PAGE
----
March has been set aside to celebrate the history and contributions made by women.  Here in the United States its beginnings go back to the first International Day for Women in 1911.  This past weekend we celebrated not only the 50th Anniversary of Selma and what came to be known as Bloody Sunday, but also International Day for Women 2015.   When I think of these two occasions the woman that comes to mind is Ms. Rosa Parks.  Ms. Parks said, Each person must live their life as a model for others.  Do we try to live each day with this thought in mind? Do we feel a burden to make an impact that will ripple across time and serve as a model or legacy for generations to come?

 

I truly believe that each of us holds the power to touch a life.  Sometimes the difference we make comes from the things we do and the impact it has on those we may never meet.   Sometimes it comes from personally investing in the wellbeing of someone that crosses our path.  Either way each one of us should try to reach at least one person in our lifetime and leave a mark.  When all is said and done it is truly what we do for others that makes a lasting impression after we are gone.

 

This article is not meant to give anyone a guilt trip, but to help all of us be more mindful of our actions and the consequences they have on others.  There are so many ways we can help someone along their journey.  I recently was given a book from a colleague that talks about the difference between a mentor and a sponsor.  They both serve crucial and oftentimes critical roles in the life of people we help, but they are different in how they play a role in the destiny of the person we are helping.  No matter what season of life we are in we have knowledge and experience that can help another from falling into unnecessary pitfalls.  Are you willing to be that coach, mentor or sponsor when you can make a difference? It’s never too late to start.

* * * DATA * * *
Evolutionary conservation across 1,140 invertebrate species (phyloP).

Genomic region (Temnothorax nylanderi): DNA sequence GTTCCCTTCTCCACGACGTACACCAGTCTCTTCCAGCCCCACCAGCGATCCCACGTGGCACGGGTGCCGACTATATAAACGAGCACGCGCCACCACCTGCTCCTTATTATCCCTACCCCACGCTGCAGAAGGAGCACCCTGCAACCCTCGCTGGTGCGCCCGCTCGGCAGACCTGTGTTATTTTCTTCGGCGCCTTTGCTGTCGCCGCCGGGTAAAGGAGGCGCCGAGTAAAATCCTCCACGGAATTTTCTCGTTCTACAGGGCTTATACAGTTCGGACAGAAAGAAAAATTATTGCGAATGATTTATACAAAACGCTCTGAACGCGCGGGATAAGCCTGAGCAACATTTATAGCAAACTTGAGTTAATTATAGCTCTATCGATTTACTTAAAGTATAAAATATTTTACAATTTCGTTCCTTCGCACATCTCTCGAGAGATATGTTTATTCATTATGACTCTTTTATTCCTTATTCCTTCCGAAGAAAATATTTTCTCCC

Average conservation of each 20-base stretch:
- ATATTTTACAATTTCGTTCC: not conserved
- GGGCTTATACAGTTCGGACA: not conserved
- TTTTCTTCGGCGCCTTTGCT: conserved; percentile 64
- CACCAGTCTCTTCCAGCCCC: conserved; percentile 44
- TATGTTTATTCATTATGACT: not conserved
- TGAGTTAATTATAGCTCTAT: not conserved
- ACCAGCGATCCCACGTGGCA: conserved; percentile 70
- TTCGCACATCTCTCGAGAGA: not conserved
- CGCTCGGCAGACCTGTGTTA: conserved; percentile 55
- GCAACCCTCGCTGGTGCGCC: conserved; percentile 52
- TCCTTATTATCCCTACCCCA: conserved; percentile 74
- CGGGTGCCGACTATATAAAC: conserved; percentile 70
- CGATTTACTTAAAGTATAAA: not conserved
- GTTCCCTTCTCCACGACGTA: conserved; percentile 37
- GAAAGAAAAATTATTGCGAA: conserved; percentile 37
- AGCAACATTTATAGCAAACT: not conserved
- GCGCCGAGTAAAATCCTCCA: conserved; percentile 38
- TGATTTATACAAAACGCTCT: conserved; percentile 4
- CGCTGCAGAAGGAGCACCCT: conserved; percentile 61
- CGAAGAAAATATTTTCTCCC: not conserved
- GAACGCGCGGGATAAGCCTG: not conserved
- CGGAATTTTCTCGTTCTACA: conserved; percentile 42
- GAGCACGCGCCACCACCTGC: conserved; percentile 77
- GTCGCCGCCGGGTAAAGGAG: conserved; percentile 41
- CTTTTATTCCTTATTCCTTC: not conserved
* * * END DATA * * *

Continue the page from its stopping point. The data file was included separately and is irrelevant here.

What I have found interesting is the more I try to help others the more I am blessed in exchange.  There is something unexplainable about the joy and beauty of when we focus on someone else, but yet our own buckets become full.  If this does not sound logical, I challenge you to try it.  Start today by throwing stones of love, forgiveness, patience, understanding, wisdom, knowledge and peace.  You just may be the one that inspires the next girl, woman, boy or man to achieve the dream or goal of a lifetime.  #womenhistorymonth #coach

 

Healing Without Hate:  It's a choice. It's a lifestyle. Pass it on!

 

Visit www.WendyGladney.com and www.forgivingforliving.org.  Wendy is a coach, consultant and speaker. You may email her at wendy.gladney@gmail.com. Wendy is featured on Radio Free 102.3 KJLH on Front Page with Dominique DiPrima Thursday Mornings @ 5:00am. 

From Whence We Come

by Wendy Gladney Dean on 03/02/15

This past summer I received a call from a lady by the name of Helen Viser Fitzgerald.  Ms. Helen was the manager of the Lubbock, Texas City Library, Patterson Branch and she was trying to locate a family member of Nathaniel Reed in California.  Nathaniel Reed was my grandmother, Rebecca Ruth Reed Harris, brother.  He had a daughter that he named after my grandmother and she had passed away. The family was looking for a descendant from my our side to possible attend the funeral. 

 

When I first received the call I was not able to connect all of the dots.  Although I met several of my relatives over the years, I did not know or remember how we were exactly related.  In 2003 when my grandmother passed away, Dorothy McKever, Nathaniel's other daughter came out from Texas for the funeral and she and I connected.  Over the years I would send her cards and occasionally we would talk, but I did not remember exactly how we were related, I just knew we were family. 

 

Cousin Dorothy was the connection how Ms. Helen had originally reached out to me.  After our first call during the summer, Ms. Helen and I began communicating and as she learned more about the work I do she invited me to come and speak at their Black History Program that would be held February 28, 2015.  Months would go by and our communication became hit and miss.  For a period of time I did not hear from her and I thought they decided to go in another direction, then I received another call from Ms. Helen and she told me she had been in the hospital and was sorry she had not gotten back to me to make the arrangements for my visit.  She advised me she would be calling me soon to book my flight and take care of the necessary paperwork.